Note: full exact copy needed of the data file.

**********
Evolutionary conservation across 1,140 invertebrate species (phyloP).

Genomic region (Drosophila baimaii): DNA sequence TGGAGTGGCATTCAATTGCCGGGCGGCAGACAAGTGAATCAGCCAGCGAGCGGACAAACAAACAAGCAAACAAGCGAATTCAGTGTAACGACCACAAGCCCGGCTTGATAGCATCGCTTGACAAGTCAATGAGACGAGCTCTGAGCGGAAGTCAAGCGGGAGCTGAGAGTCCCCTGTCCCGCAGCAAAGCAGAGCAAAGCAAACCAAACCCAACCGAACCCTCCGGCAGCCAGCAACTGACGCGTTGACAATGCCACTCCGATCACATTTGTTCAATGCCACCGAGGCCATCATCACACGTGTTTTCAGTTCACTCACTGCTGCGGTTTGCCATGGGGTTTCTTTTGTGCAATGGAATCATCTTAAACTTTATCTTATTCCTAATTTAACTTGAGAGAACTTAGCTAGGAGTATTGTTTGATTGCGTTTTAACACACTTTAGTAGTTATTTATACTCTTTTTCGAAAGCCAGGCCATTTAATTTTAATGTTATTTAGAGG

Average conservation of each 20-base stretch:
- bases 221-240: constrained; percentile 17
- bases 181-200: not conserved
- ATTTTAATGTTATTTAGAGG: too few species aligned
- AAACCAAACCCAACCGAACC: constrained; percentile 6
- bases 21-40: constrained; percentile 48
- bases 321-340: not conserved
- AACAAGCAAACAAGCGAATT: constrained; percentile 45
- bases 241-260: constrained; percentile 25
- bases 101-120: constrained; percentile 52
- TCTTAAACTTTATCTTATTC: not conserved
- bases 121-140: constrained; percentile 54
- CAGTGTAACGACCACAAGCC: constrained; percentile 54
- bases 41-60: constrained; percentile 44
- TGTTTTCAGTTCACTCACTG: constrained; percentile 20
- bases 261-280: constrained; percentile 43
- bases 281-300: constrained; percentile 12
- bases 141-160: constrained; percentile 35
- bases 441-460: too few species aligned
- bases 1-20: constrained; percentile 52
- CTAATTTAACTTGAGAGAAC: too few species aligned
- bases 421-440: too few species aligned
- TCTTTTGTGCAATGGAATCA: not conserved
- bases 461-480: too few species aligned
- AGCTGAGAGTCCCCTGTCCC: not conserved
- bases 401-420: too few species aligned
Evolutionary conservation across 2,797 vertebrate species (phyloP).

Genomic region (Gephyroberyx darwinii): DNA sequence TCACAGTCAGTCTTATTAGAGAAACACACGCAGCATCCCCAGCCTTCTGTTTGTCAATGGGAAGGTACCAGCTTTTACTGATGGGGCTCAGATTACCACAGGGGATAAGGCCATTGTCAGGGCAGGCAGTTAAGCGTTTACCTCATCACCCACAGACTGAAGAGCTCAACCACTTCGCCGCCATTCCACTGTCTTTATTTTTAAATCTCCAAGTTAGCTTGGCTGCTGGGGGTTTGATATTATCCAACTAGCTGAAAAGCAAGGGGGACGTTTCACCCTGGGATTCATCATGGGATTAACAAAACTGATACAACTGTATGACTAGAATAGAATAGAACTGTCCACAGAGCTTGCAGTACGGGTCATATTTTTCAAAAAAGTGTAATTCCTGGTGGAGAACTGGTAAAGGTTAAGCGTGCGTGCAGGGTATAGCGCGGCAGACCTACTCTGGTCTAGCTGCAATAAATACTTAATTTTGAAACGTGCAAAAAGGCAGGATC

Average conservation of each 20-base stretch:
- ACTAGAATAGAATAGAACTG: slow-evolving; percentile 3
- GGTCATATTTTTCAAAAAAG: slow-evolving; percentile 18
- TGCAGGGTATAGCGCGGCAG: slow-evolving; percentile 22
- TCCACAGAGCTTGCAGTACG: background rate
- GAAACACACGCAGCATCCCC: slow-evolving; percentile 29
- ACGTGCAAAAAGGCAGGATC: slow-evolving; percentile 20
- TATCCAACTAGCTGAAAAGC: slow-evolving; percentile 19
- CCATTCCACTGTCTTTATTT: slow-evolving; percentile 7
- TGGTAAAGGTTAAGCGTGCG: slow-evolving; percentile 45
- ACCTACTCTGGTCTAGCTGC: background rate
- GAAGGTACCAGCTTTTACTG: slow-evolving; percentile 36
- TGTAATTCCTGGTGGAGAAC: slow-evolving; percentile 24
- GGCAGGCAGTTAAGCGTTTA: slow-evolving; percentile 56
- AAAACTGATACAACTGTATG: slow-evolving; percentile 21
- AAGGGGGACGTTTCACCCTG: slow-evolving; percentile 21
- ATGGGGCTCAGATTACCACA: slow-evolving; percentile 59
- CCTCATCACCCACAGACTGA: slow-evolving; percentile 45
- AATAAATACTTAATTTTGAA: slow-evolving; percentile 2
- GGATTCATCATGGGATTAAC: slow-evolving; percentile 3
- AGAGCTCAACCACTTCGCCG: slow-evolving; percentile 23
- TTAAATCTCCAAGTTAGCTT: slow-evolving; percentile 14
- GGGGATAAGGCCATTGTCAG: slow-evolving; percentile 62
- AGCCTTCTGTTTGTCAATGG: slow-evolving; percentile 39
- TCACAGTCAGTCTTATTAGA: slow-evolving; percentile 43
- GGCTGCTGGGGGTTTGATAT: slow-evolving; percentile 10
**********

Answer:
Evolutionary conservation across 1,140 invertebrate species (phyloP).

Genomic region (Drosophila baimaii): DNA sequence TGGAGTGGCATTCAATTGCCGGGCGGCAGACAAGTGAATCAGCCAGCGAGCGGACAAACAAACAAGCAAACAAGCGAATTCAGTGTAACGACCACAAGCCCGGCTTGATAGCATCGCTTGACAAGTCAATGAGACGAGCTCTGAGCGGAAGTCAAGCGGGAGCTGAGAGTCCCCTGTCCCGCAGCAAAGCAGAGCAAAGCAAACCAAACCCAACCGAACCCTCCGGCAGCCAGCAACTGACGCGTTGACAATGCCACTCCGATCACATTTGTTCAATGCCACCGAGGCCATCATCACACGTGTTTTCAGTTCACTCACTGCTGCGGTTTGCCATGGGGTTTCTTTTGTGCAATGGAATCATCTTAAACTTTATCTTATTCCTAATTTAACTTGAGAGAACTTAGCTAGGAGTATTGTTTGATTGCGTTTTAACACACTTTAGTAGTTATTTATACTCTTTTTCGAAAGCCAGGCCATTTAATTTTAATGTTATTTAGAGG

Average conservation of each 20-base stretch:
- bases 221-240: constrained; percentile 17
- bases 181-200: not conserved
- ATTTTAATGTTATTTAGAGG: too few species aligned
- AAACCAAACCCAACCGAACC: constrained; percentile 6
- bases 21-40: constrained; percentile 48
- bases 321-340: not conserved
- AACAAGCAAACAAGCGAATT: constrained; percentile 45
- bases 241-260: constrained; percentile 25
- bases 101-120: constrained; percentile 52
- TCTTAAACTTTATCTTATTC: not conserved
- bases 121-140: constrained; percentile 54
- CAGTGTAACGACCACAAGCC: constrained; percentile 54
- bases 41-60: constrained; percentile 44
- TGTTTTCAGTTCACTCACTG: constrained; percentile 20
- bases 261-280: constrained; percentile 43
- bases 281-300: constrained; percentile 12
- bases 141-160: constrained; percentile 35
- bases 441-460: too few species aligned
- bases 1-20: constrained; percentile 52
- CTAATTTAACTTGAGAGAAC: too few species aligned
- bases 421-440: too few species aligned
- TCTTTTGTGCAATGGAATCA: not conserved
- bases 461-480: too few species aligned
- AGCTGAGAGTCCCCTGTCCC: not conserved
- bases 401-420: too few species aligned
Evolutionary conservation across 2,797 vertebrate species (phyloP).

Genomic region (Gephyroberyx darwinii): DNA sequence TCACAGTCAGTCTTATTAGAGAAACACACGCAGCATCCCCAGCCTTCTGTTTGTCAATGGGAAGGTACCAGCTTTTACTGATGGGGCTCAGATTACCACAGGGGATAAGGCCATTGTCAGGGCAGGCAGTTAAGCGTTTACCTCATCACCCACAGACTGAAGAGCTCAACCACTTCGCCGCCATTCCACTGTCTTTATTTTTAAATCTCCAAGTTAGCTTGGCTGCTGGGGGTTTGATATTATCCAACTAGCTGAAAAGCAAGGGGGACGTTTCACCCTGGGATTCATCATGGGATTAACAAAACTGATACAACTGTATGACTAGAATAGAATAGAACTGTCCACAGAGCTTGCAGTACGGGTCATATTTTTCAAAAAAGTGTAATTCCTGGTGGAGAACTGGTAAAGGTTAAGCGTGCGTGCAGGGTATAGCGCGGCAGACCTACTCTGGTCTAGCTGCAATAAATACTTAATTTTGAAACGTGCAAAAAGGCAGGATC

Average conservation of each 20-base stretch:
- ACTAGAATAGAATAGAACTG: slow-evolving; percentile 3
- GGTCATATTTTTCAAAAAAG: slow-evolving; percentile 18
- TGCAGGGTATAGCGCGGCAG: slow-evolving; percentile 22
- TCCACAGAGCTTGCAGTACG: background rate
- GAAACACACGCAGCATCCCC: slow-evolving; percentile 29
- ACGTGCAAAAAGGCAGGATC: slow-evolving; percentile 20
- TATCCAACTAGCTGAAAAGC: slow-evolving; percentile 19
- CCATTCCACTGTCTTTATTT: slow-evolving; percentile 7
- TGGTAAAGGTTAAGCGTGCG: slow-evolving; percentile 45
- ACCTACTCTGGTCTAGCTGC: background rate
- GAAGGTACCAGCTTTTACTG: slow-evolving; percentile 36
- TGTAATTCCTGGTGGAGAAC: slow-evolving; percentile 24
- GGCAGGCAGTTAAGCGTTTA: slow-evolving; percentile 56
- AAAACTGATACAACTGTATG: slow-evolving; percentile 21
- AAGGGGGACGTTTCACCCTG: slow-evolving; percentile 21
- ATGGGGCTCAGATTACCACA: slow-evolving; percentile 59
- CCTCATCACCCACAGACTGA: slow-evolving; percentile 45
- AATAAATACTTAATTTTGAA: slow-evolving; percentile 2
- GGATTCATCATGGGATTAAC: slow-evolving; percentile 3
- AGAGCTCAACCACTTCGCCG: slow-evolving; percentile 23
- TTAAATCTCCAAGTTAGCTT: slow-evolving; percentile 14
- GGGGATAAGGCCATTGTCAG: slow-evolving; percentile 62
- AGCCTTCTGTTTGTCAATGG: slow-evolving; percentile 39
- TCACAGTCAGTCTTATTAGA: slow-evolving; percentile 43
- GGCTGCTGGGGGTTTGATAT: slow-evolving; percentile 10